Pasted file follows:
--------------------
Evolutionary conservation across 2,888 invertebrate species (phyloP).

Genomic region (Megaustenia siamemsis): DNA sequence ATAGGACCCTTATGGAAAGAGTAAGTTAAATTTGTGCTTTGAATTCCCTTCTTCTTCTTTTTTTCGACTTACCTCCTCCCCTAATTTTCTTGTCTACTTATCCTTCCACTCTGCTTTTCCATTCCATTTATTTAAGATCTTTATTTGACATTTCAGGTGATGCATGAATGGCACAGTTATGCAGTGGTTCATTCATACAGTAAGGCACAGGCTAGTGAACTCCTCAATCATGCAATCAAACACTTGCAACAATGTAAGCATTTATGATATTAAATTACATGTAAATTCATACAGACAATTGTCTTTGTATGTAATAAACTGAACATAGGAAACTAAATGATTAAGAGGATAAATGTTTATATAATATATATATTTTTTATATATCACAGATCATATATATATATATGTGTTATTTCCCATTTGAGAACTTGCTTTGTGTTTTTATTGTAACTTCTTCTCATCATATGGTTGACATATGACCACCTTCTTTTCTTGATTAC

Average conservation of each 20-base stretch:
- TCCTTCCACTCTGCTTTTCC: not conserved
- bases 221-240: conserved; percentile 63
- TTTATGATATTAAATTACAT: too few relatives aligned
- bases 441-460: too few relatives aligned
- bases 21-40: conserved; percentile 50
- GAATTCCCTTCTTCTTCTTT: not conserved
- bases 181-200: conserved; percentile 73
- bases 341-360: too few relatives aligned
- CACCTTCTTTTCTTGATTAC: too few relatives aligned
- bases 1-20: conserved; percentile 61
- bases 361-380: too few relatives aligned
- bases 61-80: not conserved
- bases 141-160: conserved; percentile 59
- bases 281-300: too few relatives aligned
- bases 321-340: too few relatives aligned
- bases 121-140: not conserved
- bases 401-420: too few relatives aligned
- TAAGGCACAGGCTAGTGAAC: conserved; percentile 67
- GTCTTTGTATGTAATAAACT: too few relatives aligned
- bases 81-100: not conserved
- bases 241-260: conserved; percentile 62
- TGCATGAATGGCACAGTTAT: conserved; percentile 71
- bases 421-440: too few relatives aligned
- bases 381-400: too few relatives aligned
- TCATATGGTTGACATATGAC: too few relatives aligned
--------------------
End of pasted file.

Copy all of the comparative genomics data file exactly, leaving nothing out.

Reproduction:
Evolutionary conservation across 2,888 invertebrate species (phyloP).

Genomic region (Megaustenia siamemsis): DNA sequence ATAGGACCCTTATGGAAAGAGTAAGTTAAATTTGTGCTTTGAATTCCCTTCTTCTTCTTTTTTTCGACTTACCTCCTCCCCTAATTTTCTTGTCTACTTATCCTTCCACTCTGCTTTTCCATTCCATTTATTTAAGATCTTTATTTGACATTTCAGGTGATGCATGAATGGCACAGTTATGCAGTGGTTCATTCATACAGTAAGGCACAGGCTAGTGAACTCCTCAATCATGCAATCAAACACTTGCAACAATGTAAGCATTTATGATATTAAATTACATGTAAATTCATACAGACAATTGTCTTTGTATGTAATAAACTGAACATAGGAAACTAAATGATTAAGAGGATAAATGTTTATATAATATATATATTTTTTATATATCACAGATCATATATATATATATGTGTTATTTCCCATTTGAGAACTTGCTTTGTGTTTTTATTGTAACTTCTTCTCATCATATGGTTGACATATGACCACCTTCTTTTCTTGATTAC

Average conservation of each 20-base stretch:
- TCCTTCCACTCTGCTTTTCC: not conserved
- bases 221-240: conserved; percentile 63
- TTTATGATATTAAATTACAT: too few relatives aligned
- bases 441-460: too few relatives aligned
- bases 21-40: conserved; percentile 50
- GAATTCCCTTCTTCTTCTTT: not conserved
- bases 181-200: conserved; percentile 73
- bases 341-360: too few relatives aligned
- CACCTTCTTTTCTTGATTAC: too few relatives aligned
- bases 1-20: conserved; percentile 61
- bases 361-380: too few relatives aligned
- bases 61-80: not conserved
- bases 141-160: conserved; percentile 59
- bases 281-300: too few relatives aligned
- bases 321-340: too few relatives aligned
- bases 121-140: not conserved
- bases 401-420: too few relatives aligned
- TAAGGCACAGGCTAGTGAAC: conserved; percentile 67
- GTCTTTGTATGTAATAAACT: too few relatives aligned
- bases 81-100: not conserved
- bases 241-260: conserved; percentile 62
- TGCATGAATGGCACAGTTAT: conserved; percentile 71
- bases 421-440: too few relatives aligned
- bases 381-400: too few relatives aligned
- TCATATGGTTGACATATGAC: too few relatives aligned